At Chase Animal Rescue Sanctuary, having a lemur as a yoga companion is hardly a stretch.
Photos taken by Nicole Hamel.
Yoga class photos provided by Chase Animal Rescue and Sanctuary.
Irene Tsatiris truly enjoys the benefits of yoga and has been taking classes for years.
Still, she never had reason to imagine herself in a butterfly, swan or child’s pose with a lemur doing the perfect balancing act on her back, climbing along her outstretched arms or legs, sitting on her shoulders, or using her head to catapult itself into a nearby oak tree, that is, until last year when she heard it was actually a thing.
“One of my yoga instructors just casually said, ‘Oh my gosh, I have to go teach my lemur yoga class now,’ and I was like, ‘I’m sorry, what?’” Irene recalls, adding that when her teacher told her more about it, her response was: “I must do this!”
The class Irene attends periodically is offered at 10 a.m. every Saturday at the Chase Animal Rescue Sanctuary, a not-for-profit animal rescue facility and safe haven in Webster for critically endangered primates, and other rare and exotic rescues in need of care
Owners Nina and Donna Vassallo, who started Chase Rescue 14 years ago, say the facility runs solely on donations. Because donations are sometimes hard to come by, however, they began offering private tours and various types of classes involving unique animal encounters, including Lemur Yoga.
The class fees are used solely for operating expenses, and although the classes are intended to promote health and wellness, they are also utilized as a platform for raising awareness about the critically endangered state of ruffed lemurs and cotton-top tamarins, the illegal capture and pet trading of exotic animals, deforestation, slash and burn agriculture, etc., and what people can do to help.
At the same time, Nina says the classes benefit humans in more ways than one.
“We set up under the oak trees, out in nature, so that the lemurs will come eat, and so they can climb up in the trees and play, and it’s really a serene experience for everyone,” Nina says.
Irene appreciates the serenity, and says she’s really gotten a lot out of the class.
“When I came here and experienced it for the first time, a curious little lemur touched my hand, and it felt so soft and sweet. It was like connecting with nature in a way that was so different than going to a zoo and seeing an animal from afar,” Irene says. “Interacting with lemurs is incredible, it feels magical and I never get tired of it, and that’s how I feel about practicing yoga too, so the classes here are a good mix.”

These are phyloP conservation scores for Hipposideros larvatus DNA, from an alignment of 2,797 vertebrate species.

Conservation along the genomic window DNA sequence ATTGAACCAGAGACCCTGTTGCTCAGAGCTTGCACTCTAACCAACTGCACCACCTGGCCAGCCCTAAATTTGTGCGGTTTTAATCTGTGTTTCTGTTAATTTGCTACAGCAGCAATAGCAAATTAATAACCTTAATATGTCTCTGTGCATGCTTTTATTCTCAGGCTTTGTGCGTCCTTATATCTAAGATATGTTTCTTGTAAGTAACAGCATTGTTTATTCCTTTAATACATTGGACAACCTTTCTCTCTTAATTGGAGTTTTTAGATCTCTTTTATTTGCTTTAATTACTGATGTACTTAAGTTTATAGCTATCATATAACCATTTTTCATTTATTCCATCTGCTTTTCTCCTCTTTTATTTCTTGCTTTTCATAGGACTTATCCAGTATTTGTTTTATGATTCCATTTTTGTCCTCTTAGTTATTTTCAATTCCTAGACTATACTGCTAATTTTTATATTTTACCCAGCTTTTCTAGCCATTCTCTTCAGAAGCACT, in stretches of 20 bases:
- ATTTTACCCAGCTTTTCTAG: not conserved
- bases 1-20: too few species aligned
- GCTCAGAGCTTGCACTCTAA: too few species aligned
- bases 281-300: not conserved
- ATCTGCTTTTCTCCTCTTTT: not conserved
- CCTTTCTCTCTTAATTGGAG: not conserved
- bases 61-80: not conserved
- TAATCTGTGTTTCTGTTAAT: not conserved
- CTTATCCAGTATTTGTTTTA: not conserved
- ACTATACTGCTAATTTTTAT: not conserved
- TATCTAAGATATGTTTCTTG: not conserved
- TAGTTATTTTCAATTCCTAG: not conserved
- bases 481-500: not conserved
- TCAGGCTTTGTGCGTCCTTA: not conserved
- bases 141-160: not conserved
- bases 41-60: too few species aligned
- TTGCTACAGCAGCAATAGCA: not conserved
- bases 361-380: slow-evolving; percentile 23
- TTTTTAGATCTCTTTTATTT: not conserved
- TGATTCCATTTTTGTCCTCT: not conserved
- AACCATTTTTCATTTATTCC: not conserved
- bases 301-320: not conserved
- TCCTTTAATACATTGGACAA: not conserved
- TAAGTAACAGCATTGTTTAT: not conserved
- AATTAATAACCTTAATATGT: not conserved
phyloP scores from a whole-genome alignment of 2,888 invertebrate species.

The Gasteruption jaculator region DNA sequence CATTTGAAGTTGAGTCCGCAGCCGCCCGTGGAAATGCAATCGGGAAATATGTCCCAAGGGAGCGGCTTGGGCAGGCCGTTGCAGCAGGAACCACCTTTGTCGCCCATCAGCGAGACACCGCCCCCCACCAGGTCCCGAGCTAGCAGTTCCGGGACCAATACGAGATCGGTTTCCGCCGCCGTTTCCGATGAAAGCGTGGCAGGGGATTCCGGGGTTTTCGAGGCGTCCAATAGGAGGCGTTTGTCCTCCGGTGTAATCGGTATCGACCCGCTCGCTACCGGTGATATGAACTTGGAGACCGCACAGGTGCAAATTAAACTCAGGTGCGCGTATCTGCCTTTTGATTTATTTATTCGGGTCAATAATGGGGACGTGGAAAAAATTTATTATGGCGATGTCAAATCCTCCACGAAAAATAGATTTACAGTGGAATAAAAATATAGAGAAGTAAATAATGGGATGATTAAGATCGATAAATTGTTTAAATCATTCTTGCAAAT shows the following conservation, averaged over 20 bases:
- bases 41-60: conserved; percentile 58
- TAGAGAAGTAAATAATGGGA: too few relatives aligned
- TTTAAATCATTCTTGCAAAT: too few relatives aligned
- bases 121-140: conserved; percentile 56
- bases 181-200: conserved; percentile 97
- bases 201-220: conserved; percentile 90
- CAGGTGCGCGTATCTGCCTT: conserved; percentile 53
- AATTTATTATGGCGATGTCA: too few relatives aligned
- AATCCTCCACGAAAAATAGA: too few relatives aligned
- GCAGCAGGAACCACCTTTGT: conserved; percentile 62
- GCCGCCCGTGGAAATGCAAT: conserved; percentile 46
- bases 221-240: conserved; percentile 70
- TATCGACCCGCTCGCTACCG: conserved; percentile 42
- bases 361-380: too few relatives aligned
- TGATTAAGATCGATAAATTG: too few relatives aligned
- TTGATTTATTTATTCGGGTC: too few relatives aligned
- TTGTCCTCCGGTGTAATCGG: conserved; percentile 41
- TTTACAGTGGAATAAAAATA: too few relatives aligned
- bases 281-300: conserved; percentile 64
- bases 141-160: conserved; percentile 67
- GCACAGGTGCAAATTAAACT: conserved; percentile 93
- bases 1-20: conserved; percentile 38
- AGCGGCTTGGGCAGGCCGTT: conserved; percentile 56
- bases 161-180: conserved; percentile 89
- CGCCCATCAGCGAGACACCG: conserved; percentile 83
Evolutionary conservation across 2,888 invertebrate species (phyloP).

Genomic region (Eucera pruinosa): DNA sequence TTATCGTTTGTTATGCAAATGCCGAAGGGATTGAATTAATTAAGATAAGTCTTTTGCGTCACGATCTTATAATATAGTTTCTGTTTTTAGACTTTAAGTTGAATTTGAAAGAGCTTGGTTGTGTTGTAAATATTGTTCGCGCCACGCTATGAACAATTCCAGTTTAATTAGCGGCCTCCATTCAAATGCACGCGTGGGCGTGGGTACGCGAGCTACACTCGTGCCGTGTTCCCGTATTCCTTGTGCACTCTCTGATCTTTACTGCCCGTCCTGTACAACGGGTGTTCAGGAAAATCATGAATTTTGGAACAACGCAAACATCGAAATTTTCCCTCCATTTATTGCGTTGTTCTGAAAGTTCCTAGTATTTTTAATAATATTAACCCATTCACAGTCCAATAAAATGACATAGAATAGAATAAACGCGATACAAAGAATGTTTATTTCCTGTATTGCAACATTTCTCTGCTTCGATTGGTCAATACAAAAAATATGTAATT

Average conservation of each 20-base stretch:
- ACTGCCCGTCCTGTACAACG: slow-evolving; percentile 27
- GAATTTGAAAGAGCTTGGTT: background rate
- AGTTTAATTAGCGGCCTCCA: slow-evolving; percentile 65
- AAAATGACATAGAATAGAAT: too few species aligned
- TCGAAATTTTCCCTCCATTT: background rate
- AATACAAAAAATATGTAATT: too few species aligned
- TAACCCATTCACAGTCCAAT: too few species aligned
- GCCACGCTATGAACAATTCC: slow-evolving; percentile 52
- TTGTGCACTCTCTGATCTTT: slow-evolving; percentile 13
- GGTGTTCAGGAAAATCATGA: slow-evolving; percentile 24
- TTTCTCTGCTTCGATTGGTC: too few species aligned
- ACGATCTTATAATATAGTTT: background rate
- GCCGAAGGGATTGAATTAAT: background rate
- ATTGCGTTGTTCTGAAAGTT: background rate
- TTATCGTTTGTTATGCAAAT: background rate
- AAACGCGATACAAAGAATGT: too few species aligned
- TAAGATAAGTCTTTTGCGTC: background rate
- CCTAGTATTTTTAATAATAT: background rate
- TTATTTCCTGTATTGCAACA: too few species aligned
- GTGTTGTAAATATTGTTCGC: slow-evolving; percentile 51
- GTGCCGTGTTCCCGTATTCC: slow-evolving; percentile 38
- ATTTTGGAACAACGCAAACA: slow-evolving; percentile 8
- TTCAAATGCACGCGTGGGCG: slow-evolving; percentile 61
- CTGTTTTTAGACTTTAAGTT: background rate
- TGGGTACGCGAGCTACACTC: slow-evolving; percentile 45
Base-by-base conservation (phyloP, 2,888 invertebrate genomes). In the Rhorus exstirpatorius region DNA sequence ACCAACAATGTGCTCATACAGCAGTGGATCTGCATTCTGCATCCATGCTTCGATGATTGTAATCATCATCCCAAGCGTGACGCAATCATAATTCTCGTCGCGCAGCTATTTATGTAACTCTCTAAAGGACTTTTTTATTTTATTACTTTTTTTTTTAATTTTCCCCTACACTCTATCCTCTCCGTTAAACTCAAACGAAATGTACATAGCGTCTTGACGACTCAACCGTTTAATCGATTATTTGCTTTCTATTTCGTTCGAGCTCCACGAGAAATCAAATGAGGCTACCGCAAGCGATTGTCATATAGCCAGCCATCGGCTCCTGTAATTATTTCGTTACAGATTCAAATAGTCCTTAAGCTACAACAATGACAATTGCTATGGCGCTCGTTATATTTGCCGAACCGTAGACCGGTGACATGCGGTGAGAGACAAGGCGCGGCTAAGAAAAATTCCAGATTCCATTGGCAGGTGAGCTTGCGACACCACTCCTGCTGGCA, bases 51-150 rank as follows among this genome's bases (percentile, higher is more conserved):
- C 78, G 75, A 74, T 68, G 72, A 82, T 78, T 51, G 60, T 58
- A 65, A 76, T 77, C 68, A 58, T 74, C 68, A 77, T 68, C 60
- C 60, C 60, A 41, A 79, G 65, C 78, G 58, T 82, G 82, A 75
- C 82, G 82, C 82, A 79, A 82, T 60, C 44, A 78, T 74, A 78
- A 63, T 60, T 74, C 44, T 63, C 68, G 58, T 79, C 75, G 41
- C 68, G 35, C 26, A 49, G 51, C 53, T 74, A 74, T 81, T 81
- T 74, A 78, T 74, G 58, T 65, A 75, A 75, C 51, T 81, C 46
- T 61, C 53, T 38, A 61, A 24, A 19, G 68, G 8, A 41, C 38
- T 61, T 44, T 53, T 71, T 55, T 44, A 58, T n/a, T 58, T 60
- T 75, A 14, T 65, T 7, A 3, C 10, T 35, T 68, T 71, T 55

Penny Dittbrenner, a longtime certified yoga instructor who teaches at Chase, says the benefits of yoga, which include breathing, stretching and quieting of the mind, are enhanced by the addition of lemurs because they induce happiness.
Penny says in turn, happiness, like eating right and exercising, has its own positive health benefits, too.
“In addition to the benefits of yoga in general, I think that practicing with the lemurs adds an element of joy and wonder and nobody has a bad class,” Penny says, explaining that the classes she teaches are good for beginners or more advanced students alike, and that students can choose to participate in every pose or sit out at any time to interact with or feed the animals.
Nina says the animals are never forced to participate either and they can roam freely from mat-to-mat mimicking poses, look for food from students provided by the sanctuary, run around and play, or return to their habitat.
“Even if you don’t do the yoga, those lemurs just bring so much joy to everybody. The smiles are radiant and everybody just has such a good time,” Penny adds. “It’s really relaxing as well, because when you’re that happy, your body and your mind are naturally relaxed.”
Julie Hanson, a 40-year fitness instructor, with eight years under her belt as a yoga instructor, also teaches at the rescue.
Julie says she sees yoga as a very healthy practice that benefits people by improving their posture, balance, strength, breath, relaxation and movement, plus it’s a practice that brings spirituality into people’s lives.
Julie says practicing yoga outside among nature, and with the lemurs, takes the experience to a whole other level. She also says before she started teaching at Chase, she’d heard of goat, cat, alpaca and even dog yoga, but never yoga with lemurs.
Regardless, Julie says she’s noticed that every student leaves her class with more bounce in their step than when they arrived.
“Nobody knows each other, everyone’s at their own level of yoga, but the lemurs bond the class together,” Julie says. “The lemurs add so much to the experience and there’s nothing like it, unless you go to Madagascar or something. You’ll go home and talk for hours about your experience with these cute, curious, soft, funny little animals.”
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